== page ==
First published on 13 Jul 2012. Updated on 5 Dec 2012.
He’s the owner of a clutch of incredibly successful Manhattan restaurants – Momofuku Ko, Milk Bar, Má Pêche, Ssam Bar and Noodle Bar. He’s one of the best-known food faces in America. He’s appeared on David Simon’s Treme. Every magazine from Vogue to Vanity Fair to The New Yorker to New York has featured him in their pages. (The latter called him "Dave 'fuck it Chang" while The New York Times described him as a "pork-happy, pickle-loving individualist".). He has his own quarterly journal, Lucky Peach. And he’s the goddamn face of Japanese high-street brand, Uniqlo.
So where do you take a chef of this ilk when he’s being interviewed? You take him to the pub, we say. There’s a well-fed cockatoo strutting along the bar at the Friend in Hand
, fanning its sulphur crest and cracking lemon seeds with its gnarly little beak. Chang’s never seen one before. Nor has he seen properly cold beer taps. He can’t believe they’re frozen over and keeps running his hands over the lines, mesmerised. And despite our best efforts to get him to drink a schooner of sweet, sweet Old, he sticks to Pure Blondes. “They’re just like Bud Lite.”
He took a big step opening in Sydney – his first cross-continental venture. It's not like he’s an unknown entity in Australia. He’s been visiting for years, appearing at the Melbourne Food and Wine Festival, and Sydney’s Crave where his style of high-low-culture-clashing-Asian-but-not-really food packs out lecture theatres in both cities. But doing a restaurant here, and in a casino? Big call.
“Part of it was my weirdness of being challenged,” he says. “I wanted to disprove the notion that you couldn’t open a great restaurant in a casino.” That, and the casino gave him the opportunity to have a really beautiful, spacious kitchen – something he’d never have in New York.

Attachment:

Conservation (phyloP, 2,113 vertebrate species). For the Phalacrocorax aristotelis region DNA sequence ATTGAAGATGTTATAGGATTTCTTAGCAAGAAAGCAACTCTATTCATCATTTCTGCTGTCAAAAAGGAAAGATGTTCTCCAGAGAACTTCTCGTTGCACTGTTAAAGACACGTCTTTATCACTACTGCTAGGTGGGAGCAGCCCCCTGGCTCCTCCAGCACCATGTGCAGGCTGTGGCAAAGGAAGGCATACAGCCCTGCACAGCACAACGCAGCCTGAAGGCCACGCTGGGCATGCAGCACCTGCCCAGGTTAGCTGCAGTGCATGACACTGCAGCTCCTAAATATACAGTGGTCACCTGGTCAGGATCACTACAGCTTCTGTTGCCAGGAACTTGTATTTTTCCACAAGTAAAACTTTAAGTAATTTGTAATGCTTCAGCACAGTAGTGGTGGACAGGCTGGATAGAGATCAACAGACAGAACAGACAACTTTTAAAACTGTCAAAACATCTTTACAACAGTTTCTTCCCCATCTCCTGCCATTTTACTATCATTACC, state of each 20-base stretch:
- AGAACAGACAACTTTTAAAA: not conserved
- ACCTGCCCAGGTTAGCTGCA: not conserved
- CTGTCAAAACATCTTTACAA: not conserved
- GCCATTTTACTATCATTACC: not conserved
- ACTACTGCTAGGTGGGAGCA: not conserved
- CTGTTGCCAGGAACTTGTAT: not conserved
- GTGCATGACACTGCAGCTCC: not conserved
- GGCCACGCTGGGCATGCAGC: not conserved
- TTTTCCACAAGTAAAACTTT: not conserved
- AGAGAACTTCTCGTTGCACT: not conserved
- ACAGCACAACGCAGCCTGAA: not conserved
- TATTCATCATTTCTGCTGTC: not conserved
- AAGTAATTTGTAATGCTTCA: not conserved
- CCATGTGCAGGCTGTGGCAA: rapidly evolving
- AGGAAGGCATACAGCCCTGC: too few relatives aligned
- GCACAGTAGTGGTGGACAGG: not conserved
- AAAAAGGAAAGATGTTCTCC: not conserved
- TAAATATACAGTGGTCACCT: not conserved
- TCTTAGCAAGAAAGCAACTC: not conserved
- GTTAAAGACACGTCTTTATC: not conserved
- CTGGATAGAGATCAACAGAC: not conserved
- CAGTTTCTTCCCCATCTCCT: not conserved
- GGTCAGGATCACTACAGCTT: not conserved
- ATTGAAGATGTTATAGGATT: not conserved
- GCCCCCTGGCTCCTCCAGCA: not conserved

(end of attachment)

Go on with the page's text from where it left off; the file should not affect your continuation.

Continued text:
And so, against all odds and cries of “what the hell sort of restaurant can David Chang open in Sydney? We’re the land of mod-Asian” he opened Seiobo. And we find ourselves sitting on a couple of ratty barstools, taking in the afternoon sun talking shop and murdering cold schooners in the slummiest bit of Glebe. In fact, he's settled in so well, you'd never know he was merely an AC/DC-loving American with a big crush on our sunburnt country.
Chang's love of Australia is not borne of a deep appreciation of the Opera House. He didn’t have a life- changing moment on the Harbour Bridge. He’s never hugged a koala and he doesn’t own a Jenny Kee jumper. No, more than anything, Chang loves Golden Century at 2am. And he loves it for reasons you may not. “People think the service at Golden Century is terrible – I think it’s fucking amazing. If you don’t know how to order there, they are going to order for you, and they are going to be like, 'If you don’t belong here, get the fuck out!'” When he likes something, he really likes it.
It’s this kind of blinkered dedication to doing whatever-the-hell he wants to do that makes David Chang and Momofuku such a success. It’s also inspired an entirely new genre of restaurant. Not that Chang will see it that way. He’s incredibly adept at ducking compliments, praise or taking responsibility for anything good. His MO is good, better, best… fuck it. “If you start thinking about how food can change on a large level like that, it’s massive. And I don’t think you can really dwell on that too much. Otherwise you are going to spin off the fucking planet.”
View the Time Out Food Awards 2012 winners